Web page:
So the idea of incorporating rights, like Miranda might sound a ‘utopian’ thought, and prima facie it is. Question arise though, how far do we recognize the Miranda rights in Bangladeshi laws?

If we observe Article 35(4) of Bangladesh Constitution, it clearly states that no person shall be compelled to be a witness against himself. This Article holds the essence of Fifth Amendment of the American Constitution, violation of which gave rise to famous Miranda Rights itself. Moreover, the trial stages also expand the scope of this right. Section 164 of CrPC states that in case of confession, magistrate shall explain to the accused that he is not bound to make any confession.

So the first two warnings are covered and now the last two warnings of Miranda Rights, which covers the right to get legal representation and state’s responsibility of ensuring access to justice to the people who can’t have access to justice due to financial incapacity. Article 33(1) of the Constitution guarantees this right to consult and be defended by a legal practitioner of choice and we also have government free legal aid programme under Legal Aid Services Act, 2000 as a reply to the last warning.

Free Legal Aid Services is a great initiative taken by the government, but still most people who are required to know about these initiatives are not aware of this programme. Vulnerable people still think that justice comes at a cost, so better not go for it. So if an arrestee at the time of arrest get to know that the state will provide him a lawyer if he can’t afford a lawyer, the effectiveness of this programme will surely increase.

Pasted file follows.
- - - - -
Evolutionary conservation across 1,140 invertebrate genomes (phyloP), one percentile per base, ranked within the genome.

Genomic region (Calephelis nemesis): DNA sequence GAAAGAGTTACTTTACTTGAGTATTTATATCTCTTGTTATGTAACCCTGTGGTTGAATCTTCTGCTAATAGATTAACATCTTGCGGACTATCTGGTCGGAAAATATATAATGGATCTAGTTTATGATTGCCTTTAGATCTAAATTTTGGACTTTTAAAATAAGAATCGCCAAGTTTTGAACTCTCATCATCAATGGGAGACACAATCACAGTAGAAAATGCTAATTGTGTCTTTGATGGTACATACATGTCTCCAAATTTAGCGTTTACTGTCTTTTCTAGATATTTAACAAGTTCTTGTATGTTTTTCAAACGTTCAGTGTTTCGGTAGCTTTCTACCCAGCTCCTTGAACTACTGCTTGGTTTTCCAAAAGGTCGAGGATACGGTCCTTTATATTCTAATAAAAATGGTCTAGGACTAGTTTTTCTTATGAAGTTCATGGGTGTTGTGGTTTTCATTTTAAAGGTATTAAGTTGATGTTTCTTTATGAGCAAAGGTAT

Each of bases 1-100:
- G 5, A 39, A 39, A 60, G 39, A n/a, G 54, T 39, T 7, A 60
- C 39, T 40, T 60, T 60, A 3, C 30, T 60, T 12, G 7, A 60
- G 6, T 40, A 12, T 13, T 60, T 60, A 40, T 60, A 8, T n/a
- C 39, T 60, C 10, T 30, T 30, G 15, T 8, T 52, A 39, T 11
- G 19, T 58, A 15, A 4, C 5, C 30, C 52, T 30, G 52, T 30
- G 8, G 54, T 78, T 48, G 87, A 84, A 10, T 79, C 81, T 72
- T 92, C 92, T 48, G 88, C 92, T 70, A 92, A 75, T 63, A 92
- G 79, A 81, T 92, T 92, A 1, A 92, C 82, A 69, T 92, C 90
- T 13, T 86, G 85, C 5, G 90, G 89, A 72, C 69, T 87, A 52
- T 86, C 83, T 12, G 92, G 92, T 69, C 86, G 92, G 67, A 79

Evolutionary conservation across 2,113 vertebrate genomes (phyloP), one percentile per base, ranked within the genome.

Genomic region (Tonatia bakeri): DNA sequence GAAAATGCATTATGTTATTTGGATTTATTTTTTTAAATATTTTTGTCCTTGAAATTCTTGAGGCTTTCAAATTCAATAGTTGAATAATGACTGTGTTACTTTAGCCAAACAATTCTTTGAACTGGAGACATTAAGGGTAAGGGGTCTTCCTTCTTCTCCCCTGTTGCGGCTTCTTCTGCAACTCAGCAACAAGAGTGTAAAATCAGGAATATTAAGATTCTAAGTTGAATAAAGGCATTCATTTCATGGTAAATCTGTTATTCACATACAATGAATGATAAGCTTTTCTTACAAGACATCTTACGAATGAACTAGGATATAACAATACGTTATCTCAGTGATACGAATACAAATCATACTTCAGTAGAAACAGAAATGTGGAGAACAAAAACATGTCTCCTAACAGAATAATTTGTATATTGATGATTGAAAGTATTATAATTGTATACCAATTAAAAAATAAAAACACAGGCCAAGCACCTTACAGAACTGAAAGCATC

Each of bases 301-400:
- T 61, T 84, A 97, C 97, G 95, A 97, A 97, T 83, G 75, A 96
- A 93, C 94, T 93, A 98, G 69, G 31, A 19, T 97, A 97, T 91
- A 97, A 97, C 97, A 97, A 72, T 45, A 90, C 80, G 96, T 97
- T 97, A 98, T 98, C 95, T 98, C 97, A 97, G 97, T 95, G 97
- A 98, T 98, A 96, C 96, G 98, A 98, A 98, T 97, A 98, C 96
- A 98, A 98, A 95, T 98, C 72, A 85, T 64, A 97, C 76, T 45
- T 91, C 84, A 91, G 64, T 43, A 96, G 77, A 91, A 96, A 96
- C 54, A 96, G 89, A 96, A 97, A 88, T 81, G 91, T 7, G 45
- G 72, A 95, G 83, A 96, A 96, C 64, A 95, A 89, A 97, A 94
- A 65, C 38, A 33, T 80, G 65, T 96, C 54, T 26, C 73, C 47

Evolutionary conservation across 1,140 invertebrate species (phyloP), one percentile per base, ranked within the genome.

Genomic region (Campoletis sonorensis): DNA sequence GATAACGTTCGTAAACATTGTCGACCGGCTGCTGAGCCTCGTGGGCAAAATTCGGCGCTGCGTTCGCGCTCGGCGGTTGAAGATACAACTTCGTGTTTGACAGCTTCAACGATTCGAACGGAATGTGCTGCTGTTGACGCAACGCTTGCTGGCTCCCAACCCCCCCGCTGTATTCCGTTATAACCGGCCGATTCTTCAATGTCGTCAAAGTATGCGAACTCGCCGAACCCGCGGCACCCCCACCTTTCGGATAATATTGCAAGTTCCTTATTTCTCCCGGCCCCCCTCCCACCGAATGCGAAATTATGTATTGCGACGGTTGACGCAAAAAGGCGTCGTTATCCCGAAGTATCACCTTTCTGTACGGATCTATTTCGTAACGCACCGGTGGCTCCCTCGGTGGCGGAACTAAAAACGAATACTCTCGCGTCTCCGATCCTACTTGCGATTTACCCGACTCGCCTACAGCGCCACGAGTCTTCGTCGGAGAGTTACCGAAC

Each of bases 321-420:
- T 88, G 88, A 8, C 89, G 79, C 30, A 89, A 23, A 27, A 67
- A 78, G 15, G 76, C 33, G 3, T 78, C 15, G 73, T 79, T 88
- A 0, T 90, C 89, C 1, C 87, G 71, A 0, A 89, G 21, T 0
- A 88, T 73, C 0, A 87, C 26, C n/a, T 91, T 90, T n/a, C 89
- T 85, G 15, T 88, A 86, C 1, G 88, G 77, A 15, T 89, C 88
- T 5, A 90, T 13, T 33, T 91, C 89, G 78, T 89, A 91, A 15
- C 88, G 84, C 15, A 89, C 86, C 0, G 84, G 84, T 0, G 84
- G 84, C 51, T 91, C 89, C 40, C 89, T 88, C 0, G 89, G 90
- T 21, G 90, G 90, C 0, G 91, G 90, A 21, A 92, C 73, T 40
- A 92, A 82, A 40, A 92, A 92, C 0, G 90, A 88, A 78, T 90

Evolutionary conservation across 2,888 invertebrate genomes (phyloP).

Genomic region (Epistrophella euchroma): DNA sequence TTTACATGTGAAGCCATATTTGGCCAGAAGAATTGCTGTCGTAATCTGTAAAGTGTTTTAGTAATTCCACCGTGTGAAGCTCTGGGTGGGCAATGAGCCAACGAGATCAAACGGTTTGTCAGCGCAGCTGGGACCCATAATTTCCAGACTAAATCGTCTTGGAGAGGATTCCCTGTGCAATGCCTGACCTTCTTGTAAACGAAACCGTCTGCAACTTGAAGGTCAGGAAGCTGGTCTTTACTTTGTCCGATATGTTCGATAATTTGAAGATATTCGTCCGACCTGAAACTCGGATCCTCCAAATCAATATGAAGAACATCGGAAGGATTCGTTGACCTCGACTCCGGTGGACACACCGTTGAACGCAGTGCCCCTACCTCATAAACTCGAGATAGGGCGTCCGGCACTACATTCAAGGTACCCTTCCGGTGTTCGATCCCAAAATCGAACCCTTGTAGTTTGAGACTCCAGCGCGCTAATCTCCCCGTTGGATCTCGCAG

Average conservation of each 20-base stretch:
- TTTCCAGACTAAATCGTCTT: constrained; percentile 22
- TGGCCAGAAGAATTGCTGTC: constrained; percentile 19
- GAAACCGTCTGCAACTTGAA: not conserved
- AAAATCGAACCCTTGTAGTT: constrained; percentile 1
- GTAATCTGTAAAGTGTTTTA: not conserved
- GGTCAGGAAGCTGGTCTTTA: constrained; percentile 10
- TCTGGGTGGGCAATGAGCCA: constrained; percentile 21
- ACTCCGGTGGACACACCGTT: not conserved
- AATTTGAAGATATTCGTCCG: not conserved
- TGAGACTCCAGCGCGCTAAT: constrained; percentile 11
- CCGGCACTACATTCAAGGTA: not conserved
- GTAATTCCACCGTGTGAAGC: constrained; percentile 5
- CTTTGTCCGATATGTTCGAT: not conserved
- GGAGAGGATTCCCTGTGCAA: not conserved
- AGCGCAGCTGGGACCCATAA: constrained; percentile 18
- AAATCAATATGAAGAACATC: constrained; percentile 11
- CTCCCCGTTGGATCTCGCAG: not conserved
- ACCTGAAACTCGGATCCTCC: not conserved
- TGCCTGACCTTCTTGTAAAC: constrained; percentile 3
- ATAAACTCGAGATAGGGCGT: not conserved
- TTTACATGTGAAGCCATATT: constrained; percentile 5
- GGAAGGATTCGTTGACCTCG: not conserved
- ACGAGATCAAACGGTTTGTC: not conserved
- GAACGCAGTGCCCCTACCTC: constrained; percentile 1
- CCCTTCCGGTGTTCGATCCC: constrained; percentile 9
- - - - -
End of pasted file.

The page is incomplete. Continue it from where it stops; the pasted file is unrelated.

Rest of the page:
Evidently, Bangladesh does not have Miranda rights by the name but we already have all the ingredients of Miranda rights in our own existing laws. But it is a matter of regret, most people still do not know about the existence of these rights. And the law enforcing agencies are taking advantage of this situation continuously. .

Now, the point of argument remains is that, what big changes are necessary for incorporation of Miranda rights or somewhat like Miranda Rights bring to the Criminal Justice mechanism of Bangladesh? As explained above, no big changes are sought for. The only thing needed is that these rights be communicated with the detained person at the time of arrest.

In our country most people are not aware of their basic rights, let alone this ‘Right to remain silent”. It may not bring revolutionary changes, but it might make an arrestee aware that he is under no obligation to make a confession under any circumstance. It also can help to make him understand that, he has the right to remain silent in interrogation and custody period and the burden is on the law enforcement to collect enough evidence to incriminate him. Another point needs to be mentioned here, in case of obtaining confessions by threats, coercion or physical torture by the law enforcers, US court ruled in Brown v. Mississippi, 297 U.S. 278 (1936) that, confessions thus so obtained were involuntary and inadmissible because they are the product of police violence and threat during interrogation.

Similarly, in Bangladesh confessions to police officer are not admissible under the Evidence Act, 1872. We already have some safeguards for accused through laws, but implementation of these safeguards can rarely be seen. In the year of 2016, we have to come up with something more practical and understandable in the terms of both legislation and practice. That’s where answer to justification of this Miranda Right in our practice lies.